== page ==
During the signing ceremony, government officials said the initial $14m phase of the project would start in October and create 5,000 jobs in the first six months and 40 times that number in the future – a major incentive in a country where one in four of the workforce are unemployed.

"This is the most important project in half a century for Honduras," said Carlos Pineda, head of the Commission for the Promotion of Public-Private Partnerships, which represented the government at the signing of a memorandum of understanding with the business consortium NKG.

Details of the arrangement remain sketchy. Three possible locations were mentioned – Sula valley, Agalta valley and the southern region of Honduras – and the initial investments seemed small compared to the scale of the ambition.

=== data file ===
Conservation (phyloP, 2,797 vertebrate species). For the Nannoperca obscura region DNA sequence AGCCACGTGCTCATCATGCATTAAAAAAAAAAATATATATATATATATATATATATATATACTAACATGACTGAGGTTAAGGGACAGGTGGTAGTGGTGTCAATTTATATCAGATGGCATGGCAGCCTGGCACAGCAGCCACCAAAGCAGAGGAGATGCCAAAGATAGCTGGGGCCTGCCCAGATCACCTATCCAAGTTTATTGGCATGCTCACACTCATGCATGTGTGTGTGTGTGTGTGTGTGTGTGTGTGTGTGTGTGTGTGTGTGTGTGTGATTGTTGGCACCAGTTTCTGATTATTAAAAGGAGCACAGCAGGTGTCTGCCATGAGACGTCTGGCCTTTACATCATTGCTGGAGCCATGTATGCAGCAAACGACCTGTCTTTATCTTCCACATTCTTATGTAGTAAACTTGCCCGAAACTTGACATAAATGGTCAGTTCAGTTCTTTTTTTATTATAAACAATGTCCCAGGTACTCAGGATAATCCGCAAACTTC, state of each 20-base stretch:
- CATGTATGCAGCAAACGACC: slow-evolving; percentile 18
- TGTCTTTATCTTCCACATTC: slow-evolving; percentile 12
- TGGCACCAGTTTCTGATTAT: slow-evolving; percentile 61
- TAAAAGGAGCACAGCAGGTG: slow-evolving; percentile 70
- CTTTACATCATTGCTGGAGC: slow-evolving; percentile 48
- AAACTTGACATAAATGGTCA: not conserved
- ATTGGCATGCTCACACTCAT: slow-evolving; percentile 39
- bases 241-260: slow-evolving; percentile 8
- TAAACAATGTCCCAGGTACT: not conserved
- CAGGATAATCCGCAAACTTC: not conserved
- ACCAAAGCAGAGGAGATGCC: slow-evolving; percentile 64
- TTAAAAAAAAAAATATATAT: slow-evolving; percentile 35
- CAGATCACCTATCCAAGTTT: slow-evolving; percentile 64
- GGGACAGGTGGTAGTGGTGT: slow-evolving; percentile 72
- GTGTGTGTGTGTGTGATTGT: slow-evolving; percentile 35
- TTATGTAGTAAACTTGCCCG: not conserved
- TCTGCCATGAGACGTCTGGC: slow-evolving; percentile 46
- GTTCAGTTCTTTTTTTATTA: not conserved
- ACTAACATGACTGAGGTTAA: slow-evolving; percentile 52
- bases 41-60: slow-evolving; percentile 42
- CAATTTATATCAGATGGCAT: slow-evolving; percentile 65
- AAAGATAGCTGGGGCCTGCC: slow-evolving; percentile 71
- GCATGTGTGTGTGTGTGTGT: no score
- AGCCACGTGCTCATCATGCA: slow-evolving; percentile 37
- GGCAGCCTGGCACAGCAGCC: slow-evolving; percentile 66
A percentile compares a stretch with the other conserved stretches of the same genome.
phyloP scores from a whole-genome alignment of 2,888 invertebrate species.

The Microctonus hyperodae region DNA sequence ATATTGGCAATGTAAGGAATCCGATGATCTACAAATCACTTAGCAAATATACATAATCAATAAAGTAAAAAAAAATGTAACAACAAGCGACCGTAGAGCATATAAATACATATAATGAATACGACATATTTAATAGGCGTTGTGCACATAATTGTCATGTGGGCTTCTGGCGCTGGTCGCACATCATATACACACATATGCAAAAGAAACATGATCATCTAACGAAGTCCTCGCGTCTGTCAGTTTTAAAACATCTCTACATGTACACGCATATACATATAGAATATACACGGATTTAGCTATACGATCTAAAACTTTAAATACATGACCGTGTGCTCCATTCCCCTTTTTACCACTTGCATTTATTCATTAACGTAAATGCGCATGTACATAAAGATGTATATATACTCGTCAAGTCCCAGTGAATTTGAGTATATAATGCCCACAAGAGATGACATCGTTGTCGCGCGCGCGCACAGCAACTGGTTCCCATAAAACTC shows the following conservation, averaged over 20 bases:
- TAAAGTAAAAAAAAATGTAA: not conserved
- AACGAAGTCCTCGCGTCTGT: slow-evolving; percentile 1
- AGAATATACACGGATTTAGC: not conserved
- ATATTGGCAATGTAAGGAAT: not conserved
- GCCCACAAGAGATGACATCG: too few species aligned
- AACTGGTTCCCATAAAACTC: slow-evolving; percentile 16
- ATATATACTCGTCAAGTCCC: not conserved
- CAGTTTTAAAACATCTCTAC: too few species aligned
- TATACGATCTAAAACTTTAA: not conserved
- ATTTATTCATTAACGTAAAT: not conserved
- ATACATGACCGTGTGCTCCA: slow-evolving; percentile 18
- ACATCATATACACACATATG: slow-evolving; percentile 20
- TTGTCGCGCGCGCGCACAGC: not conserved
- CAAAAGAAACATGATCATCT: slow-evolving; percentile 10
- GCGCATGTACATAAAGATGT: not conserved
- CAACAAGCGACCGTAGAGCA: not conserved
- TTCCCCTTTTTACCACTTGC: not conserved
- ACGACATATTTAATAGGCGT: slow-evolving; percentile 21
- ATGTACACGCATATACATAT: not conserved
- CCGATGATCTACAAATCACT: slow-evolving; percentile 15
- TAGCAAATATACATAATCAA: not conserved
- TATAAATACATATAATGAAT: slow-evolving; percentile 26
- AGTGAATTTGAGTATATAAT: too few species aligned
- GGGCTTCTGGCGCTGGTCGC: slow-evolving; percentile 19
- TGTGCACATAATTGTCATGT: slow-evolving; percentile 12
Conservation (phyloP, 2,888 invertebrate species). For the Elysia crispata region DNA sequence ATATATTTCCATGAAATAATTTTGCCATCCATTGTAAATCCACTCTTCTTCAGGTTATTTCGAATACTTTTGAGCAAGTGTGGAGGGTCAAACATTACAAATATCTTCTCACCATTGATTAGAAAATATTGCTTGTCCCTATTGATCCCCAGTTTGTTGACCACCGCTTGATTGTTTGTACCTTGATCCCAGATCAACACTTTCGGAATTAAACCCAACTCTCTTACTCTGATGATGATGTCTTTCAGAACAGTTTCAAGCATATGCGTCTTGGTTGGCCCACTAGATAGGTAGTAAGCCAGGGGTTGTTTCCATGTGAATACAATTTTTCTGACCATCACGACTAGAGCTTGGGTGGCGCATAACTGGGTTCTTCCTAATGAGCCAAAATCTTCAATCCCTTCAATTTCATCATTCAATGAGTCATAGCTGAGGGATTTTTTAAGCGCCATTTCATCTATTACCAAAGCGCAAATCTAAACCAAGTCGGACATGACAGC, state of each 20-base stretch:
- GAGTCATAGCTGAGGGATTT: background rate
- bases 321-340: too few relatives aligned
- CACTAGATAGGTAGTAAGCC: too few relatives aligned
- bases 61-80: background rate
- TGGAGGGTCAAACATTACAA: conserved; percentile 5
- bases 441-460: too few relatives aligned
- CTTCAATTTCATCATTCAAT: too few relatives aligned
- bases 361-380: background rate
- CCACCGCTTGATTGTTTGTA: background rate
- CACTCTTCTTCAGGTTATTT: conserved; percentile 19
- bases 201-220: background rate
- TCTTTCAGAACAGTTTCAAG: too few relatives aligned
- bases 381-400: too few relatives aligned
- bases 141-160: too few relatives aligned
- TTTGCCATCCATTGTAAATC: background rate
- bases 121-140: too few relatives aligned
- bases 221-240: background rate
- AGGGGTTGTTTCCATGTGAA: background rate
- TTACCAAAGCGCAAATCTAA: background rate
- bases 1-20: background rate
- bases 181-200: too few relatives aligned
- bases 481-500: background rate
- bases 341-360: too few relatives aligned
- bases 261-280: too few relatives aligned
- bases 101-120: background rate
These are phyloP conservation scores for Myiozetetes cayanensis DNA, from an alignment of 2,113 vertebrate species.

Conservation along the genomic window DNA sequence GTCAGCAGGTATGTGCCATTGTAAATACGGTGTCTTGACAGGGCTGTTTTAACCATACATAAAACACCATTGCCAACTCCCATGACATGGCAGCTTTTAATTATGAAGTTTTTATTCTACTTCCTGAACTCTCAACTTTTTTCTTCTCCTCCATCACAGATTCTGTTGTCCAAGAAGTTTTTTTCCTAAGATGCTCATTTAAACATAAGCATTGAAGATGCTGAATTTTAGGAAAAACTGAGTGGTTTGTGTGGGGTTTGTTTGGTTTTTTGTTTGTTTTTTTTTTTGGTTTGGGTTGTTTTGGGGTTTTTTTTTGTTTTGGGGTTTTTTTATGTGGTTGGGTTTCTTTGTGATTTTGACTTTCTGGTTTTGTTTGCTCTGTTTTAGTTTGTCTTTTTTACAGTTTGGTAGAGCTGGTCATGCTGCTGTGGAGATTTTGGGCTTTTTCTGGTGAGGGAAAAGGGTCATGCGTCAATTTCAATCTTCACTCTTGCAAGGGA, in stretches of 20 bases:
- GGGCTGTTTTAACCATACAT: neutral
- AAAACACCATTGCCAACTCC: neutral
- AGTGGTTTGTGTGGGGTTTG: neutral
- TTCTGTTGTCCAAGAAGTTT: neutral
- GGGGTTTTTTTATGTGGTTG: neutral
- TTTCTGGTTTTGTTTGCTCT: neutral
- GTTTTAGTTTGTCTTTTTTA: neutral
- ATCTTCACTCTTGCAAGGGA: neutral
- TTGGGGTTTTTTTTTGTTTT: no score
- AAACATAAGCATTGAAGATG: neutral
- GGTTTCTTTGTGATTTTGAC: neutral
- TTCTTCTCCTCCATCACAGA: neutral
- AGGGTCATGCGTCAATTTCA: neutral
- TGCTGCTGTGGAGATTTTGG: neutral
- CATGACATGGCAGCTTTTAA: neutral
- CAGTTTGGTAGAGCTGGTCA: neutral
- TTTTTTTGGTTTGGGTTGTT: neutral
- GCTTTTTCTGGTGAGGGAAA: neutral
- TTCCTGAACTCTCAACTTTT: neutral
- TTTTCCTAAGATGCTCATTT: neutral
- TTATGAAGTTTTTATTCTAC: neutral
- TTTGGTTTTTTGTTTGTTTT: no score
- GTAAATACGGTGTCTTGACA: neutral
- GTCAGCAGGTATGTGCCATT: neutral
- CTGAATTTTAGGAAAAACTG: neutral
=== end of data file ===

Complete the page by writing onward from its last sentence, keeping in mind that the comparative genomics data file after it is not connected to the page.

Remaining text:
The plan appears to have been thrown together in the space of less than a year, partly to boost the economy and partly to make Honduras more attractive to foreign investors who fear crime (Honduras has the world's highest murder rate) and political instability (Lobo was elected following acoup d'etat in 2009).

It is the realisation of a proposal for "charter cities" proposed by the US economist Paul Romer, a graduate of the University of Chicago school of economics, who is currently professor at the Stern School of Business atNew York University.

Citing Hong Kong as an example, Romer argues that cities based on a "charter" of strong, pro-business laws and institutions are the key to rapid growth, particularly when they can act as international gateways to larger regions such as China. In countries that lack such fundamentals at a state level, he proposes the creation of special zones where they can be established from nothing.

Soon after Romer visited Tegucigalpa at the start of the year, the Honduran congress approved an enabling bill for the creation of economic development zones. Lobo has reportedly taken fact-finding delegations to Hong Kong, Singapore and Dubai to look at possible models.